8 Are there other minds, or just zombies?
A definition of 'mind' in linguistic-conceptual-intuitive terms is quite elusive, even if some suggestions may be gained from the common usage of the term. For instance, the expression 'I have a mind', which implicitly introduces a dualism, is much more frequently used than 'I am a mind'. However, premises not fully expressed produce confusion, and guide the investigations along pathways which soon bog down.
Room is consequently available for the conjecture - sometimes declared impossible to be disproved - that all or some other persons do not have a mind. This is in keeping with the fact that certainty about possession of a mind is produced by specific neural centers, whose range of introspective observation is restricted within a single brain.
It may appear convenient to follow, in this case also, a materialistic approach, where a knowable neural definition of mind, in the sense introduced when previous questions were examined, is potentially available. However, this would not assure about the actual, neural existence of the object 'mind', which could reveal itself as an illusory and instrumental concept, devoid of real existence, like celestial spheres and free will.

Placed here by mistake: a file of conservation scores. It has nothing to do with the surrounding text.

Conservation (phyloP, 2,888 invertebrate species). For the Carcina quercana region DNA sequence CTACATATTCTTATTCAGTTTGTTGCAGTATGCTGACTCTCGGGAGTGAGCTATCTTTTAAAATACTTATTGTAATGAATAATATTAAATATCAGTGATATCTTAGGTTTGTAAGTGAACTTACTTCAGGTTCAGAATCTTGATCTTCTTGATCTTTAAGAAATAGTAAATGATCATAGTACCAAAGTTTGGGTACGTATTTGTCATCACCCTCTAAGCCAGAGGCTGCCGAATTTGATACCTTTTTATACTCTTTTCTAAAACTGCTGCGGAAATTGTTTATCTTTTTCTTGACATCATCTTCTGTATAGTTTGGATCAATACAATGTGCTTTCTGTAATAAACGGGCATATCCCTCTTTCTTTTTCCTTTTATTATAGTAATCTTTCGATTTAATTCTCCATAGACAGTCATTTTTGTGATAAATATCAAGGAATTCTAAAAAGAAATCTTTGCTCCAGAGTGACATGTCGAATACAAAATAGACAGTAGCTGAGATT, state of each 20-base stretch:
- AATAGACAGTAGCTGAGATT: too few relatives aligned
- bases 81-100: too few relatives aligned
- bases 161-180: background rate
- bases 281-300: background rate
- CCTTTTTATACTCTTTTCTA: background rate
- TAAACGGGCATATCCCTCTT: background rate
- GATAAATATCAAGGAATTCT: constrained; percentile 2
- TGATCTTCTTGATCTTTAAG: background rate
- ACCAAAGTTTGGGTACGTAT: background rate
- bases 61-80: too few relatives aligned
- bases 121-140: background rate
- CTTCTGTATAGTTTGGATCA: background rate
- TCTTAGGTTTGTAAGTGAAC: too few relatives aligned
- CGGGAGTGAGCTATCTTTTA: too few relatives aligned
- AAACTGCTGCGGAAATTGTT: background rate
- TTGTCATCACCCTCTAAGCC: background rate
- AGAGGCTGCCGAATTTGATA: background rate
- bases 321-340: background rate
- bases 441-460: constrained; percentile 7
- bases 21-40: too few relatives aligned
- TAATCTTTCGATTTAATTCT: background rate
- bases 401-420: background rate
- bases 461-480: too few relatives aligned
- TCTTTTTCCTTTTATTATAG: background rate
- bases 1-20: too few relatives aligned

The advantage of the materialistic approach, however, is that it offers an answer to question n. 8, anyway. Actually, a material mind, if it exists, is expected to be present in every human, given the homogeneity of the biological plan; if it does not, its absence is expected to be common to everyone, including the subject. As to a hypothetical immaterial mind, this, according to the two Postulates, could not act physically nor be physically revealed, and would therefore be irrelevant and undetectable in all cases.
What has been said does not rule out the possibility that zombies be built, emulating human behaviour by architectures and algorithms not implying a mind. Some computer-based systems already appear as attempts in this direction.
It should lastly be noted that the problem whether other individuals altogether exist is a different one, and will be addressed when examining question n. 9.